Altiplano Tours

High and Mighty

A voyage into the stark beauty of the Andean mountain plateau, in the footsteps of the Inca and the Spanish invaders.
The Argentine Altiplano is part of a 100,000 sq km bowl that starts in Catamarca and stretches up to the Bolivian border, extending into the Salar de Uyuni and the Atacama desert in Chile. Over three days, our Salt & Seven Colours tour gives you a flavour of the mountain plateau, combined with the historic and colourful Quebrada de Humahuaca.

Our longer 4x4 overland Andes tours are rugged adventures taking us close to the borders of Chile and Bolivia, offering incredible wide-open landscapes, like the pumice stone fields of Campo Piedra Pomez, the Cono de Arita pyramid, the sunken landscape of Cusi Cusi’s Valle de la Luna and the river trail of Quebrada de Paicone.

Cono de Arita

Altiplano Tours

Salt & Seven Colours

This trip combines the historic UNESCO site of the Quebrada de Humahuaca with the Salinas Grandes salt flats of the Altiplano mountain plateau.

We can often combine this trip with our Classic Wine route by taking the mountain pass of Abra el Acay, the highest road crossing in the world outside the Himalayas, at just under 5,000m altitude.

from
300 USD

Footsteps of the Conquistadores

A high altitude 4x4 adventure along the old colonial mining route: bringing you into close contact with the Altiplano wildlife of vicuña, flamingoes, and rhea.

This tour combines the must-see highlights of the UNESCO-protected Quebrada de Humahuaca with little-explored sections of the Argentine mountain plateau, close to the border with Bolivia.

from
600 USD
Vineyard La Rioja

Wine and Mountains

A 4WD safari tour of the heart of Argentina’s Andean mountain plateau, combined with the Valles Calchaquies wine region.

It’s combined with a tour of the Valles Calchaquies wine region, where the white grape of Torrontes finds its best expression, and apart from the classic Argentine Malbec, you can also sample Tannat, Pinot Noir and Chardonnay.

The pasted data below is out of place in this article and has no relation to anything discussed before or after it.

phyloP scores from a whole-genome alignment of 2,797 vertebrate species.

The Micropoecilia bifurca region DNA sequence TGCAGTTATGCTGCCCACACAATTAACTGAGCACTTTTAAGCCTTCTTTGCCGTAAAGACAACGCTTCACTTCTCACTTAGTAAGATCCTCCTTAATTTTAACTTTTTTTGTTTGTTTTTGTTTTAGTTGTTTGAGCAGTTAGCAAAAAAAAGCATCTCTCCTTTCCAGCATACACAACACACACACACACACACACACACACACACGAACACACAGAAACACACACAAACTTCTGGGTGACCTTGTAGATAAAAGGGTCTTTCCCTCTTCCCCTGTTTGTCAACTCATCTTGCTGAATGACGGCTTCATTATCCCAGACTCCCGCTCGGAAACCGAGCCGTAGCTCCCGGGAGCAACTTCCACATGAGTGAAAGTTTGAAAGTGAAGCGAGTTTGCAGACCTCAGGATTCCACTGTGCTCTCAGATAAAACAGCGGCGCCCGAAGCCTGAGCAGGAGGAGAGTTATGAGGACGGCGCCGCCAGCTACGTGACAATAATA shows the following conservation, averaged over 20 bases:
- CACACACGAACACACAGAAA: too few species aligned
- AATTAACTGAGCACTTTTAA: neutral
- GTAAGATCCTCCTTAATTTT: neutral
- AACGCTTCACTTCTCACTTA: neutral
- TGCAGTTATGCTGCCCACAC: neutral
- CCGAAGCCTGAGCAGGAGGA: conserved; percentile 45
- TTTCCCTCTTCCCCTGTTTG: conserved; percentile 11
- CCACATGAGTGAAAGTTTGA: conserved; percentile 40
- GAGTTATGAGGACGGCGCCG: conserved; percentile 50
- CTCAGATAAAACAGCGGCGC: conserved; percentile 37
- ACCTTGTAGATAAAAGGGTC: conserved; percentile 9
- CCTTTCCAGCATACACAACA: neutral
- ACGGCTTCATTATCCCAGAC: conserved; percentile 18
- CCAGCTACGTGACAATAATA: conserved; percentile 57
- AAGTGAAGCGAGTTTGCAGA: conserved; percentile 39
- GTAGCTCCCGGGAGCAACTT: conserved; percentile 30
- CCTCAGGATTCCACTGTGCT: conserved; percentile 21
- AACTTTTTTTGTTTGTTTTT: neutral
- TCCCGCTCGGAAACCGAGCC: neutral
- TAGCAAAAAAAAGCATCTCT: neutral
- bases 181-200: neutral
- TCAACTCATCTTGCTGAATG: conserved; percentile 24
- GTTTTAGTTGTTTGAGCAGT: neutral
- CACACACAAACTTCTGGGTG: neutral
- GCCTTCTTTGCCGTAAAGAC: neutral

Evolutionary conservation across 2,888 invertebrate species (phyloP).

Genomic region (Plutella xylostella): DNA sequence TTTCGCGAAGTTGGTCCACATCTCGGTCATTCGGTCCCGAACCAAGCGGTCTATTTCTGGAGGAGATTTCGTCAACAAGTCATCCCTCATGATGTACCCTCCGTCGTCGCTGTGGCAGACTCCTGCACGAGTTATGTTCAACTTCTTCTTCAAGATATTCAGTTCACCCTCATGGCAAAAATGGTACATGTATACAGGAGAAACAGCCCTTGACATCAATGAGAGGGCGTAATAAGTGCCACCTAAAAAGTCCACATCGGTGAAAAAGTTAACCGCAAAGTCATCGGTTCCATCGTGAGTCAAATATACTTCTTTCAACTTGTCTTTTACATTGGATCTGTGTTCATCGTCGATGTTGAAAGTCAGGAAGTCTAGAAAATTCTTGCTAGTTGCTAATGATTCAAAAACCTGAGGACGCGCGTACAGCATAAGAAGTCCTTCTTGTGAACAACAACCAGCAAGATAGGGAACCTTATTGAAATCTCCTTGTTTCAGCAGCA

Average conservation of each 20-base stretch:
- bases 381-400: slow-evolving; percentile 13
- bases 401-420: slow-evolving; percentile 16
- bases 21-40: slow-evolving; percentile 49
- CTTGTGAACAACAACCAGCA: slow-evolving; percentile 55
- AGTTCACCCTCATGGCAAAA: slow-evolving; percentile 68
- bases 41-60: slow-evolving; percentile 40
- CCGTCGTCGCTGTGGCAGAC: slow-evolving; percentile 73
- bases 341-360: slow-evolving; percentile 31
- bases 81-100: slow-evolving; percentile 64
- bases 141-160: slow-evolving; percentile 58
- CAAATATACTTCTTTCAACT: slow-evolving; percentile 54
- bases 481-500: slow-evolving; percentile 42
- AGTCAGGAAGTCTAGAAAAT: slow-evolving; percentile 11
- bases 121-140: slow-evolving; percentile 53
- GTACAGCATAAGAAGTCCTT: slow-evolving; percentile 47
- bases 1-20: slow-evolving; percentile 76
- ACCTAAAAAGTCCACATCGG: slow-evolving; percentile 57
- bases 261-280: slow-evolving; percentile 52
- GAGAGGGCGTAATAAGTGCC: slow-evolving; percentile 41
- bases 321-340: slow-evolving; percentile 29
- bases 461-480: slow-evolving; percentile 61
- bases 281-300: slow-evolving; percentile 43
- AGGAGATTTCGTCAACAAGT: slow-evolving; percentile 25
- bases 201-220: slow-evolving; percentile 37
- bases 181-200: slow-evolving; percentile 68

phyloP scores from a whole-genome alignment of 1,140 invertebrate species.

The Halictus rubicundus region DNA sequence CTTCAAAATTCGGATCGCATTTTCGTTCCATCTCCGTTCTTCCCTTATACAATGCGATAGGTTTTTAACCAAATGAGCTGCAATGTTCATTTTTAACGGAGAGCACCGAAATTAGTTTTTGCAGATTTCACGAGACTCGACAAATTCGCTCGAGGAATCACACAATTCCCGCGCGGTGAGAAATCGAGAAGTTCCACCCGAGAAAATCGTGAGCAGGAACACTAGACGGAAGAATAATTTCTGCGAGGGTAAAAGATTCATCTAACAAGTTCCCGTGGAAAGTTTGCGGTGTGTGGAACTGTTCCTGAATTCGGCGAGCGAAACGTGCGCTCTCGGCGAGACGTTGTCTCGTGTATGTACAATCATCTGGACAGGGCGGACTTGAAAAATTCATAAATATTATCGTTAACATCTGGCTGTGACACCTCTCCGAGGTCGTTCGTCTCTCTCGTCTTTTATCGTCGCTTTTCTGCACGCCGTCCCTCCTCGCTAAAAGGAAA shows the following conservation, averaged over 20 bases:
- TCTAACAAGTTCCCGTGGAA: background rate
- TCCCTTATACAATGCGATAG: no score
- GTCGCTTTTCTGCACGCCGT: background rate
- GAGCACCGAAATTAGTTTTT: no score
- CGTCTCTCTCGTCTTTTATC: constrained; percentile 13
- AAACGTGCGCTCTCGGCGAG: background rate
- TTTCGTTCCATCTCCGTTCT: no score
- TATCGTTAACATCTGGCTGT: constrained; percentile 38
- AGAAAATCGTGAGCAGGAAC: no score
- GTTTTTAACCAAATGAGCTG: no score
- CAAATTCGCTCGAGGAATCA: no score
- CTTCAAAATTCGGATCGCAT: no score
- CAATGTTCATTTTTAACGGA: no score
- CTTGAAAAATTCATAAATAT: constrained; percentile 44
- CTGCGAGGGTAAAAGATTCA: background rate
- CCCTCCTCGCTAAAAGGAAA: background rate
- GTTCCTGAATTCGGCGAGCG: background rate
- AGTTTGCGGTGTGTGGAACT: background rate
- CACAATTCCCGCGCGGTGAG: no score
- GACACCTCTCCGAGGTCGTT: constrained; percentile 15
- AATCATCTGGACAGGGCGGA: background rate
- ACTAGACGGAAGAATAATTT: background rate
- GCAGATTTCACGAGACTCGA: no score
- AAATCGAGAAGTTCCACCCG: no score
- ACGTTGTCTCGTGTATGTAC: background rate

Wine lovers should see our Classic Wine route or Salta to Mendoza trip for more details on the sacred grape: either of those trips can be combined with this one.

from
900 USD

Vicuna watering Hole

Join our Altiplano Safari

The inhospitable Puna (“cold land”) of the mountain plateau is home to wild vicuña, condors, rhea, and the only big cat in this environment, the puma: we should at least be lucky enough to see the first three.

The inhospitable Puna (“cold land”) of the mountain plateau is home to wild vicuña, condors, rhea, and the only big cat in this environment, the puma: we should at least be lucky enough to see the first three.

SF pano

Photography tours of the Andean Mountain Plateau

The huge open skies of the Altiplano (“high plain”) provide the perfect backdrop for photographers. And in the remote towns where we stay, we are often far from artificial light, so the starscapes are amazing to behold.

The huge open skies of the Altiplano (“high plain”) provide the perfect backdrop for photographers. And in the remote towns where we stay, we are often far from artificial light, so the starscapes are amazing to behold.

The Salt Trail

For centuries, indigenous miners earned their corn digging crystal salt from high-altitude pools. You’ll now meet ex-workers who, thanks to tourism, carve salt blocks into ornamental llama and cacti, and etch impressive carvings on slates mined from the surrounding hills.

For centuries, indigenous miners earned their corn digging crystal salt from high-altitude pools. You’ll now meet ex-workers who, thanks to tourism, carve salt blocks into ornamental llama and cacti, and etch impressive carvings on slates mined from the surrounding hills.

salt llamas Salinas Grandes

Argentina’s Largest Salt Flats

We carve our way through the Salar de Arizaro, Argentina’s largest salt flats in the Andean Altiplano. They’re home to the monumental Cono de Arita, a giant naturally formed Pyramid of Salt, which was once an important place of worship for local tribes. The silence is broken only by the creak...

We carve our way through the Salar de Arizaro, Argentina’s largest salt flats in the Andean Altiplano. They’re home to the monumental Cono de Arita, a giant naturally formed Pyramid of Salt, which was once an important place of worship for local tribes. The silence is broken only by the creaking of the salt plain as it warms in the 30˚C sun after a night of sub-zero temperatures.

A word on the altitude

The Puna of Salta and Jujuy is a mountain plateau more than 3,000m above sea level. At this height, some people can suffer from apunamiento, or altitude sickness. Symptoms include headaches, fatigue, and dizziness.

The best way to avoid sickness is acclimatisation, so our trips are designed to rise gradually in altitude. It's also advisable to avoid large meals, and too much alcohol or coffee while you're travelling. Most importantly, don’t over-exert yourself, and tell your guide if you’re not feeling well.

Our guide will always have a bag of coca to hand: it's rather an acquired (and bitter) taste, but we recommend you try it. The locals will be impressed, and you'll be taking part in a holy ceremony that has existed for centuries. If you really don't like it, there's always coca tea...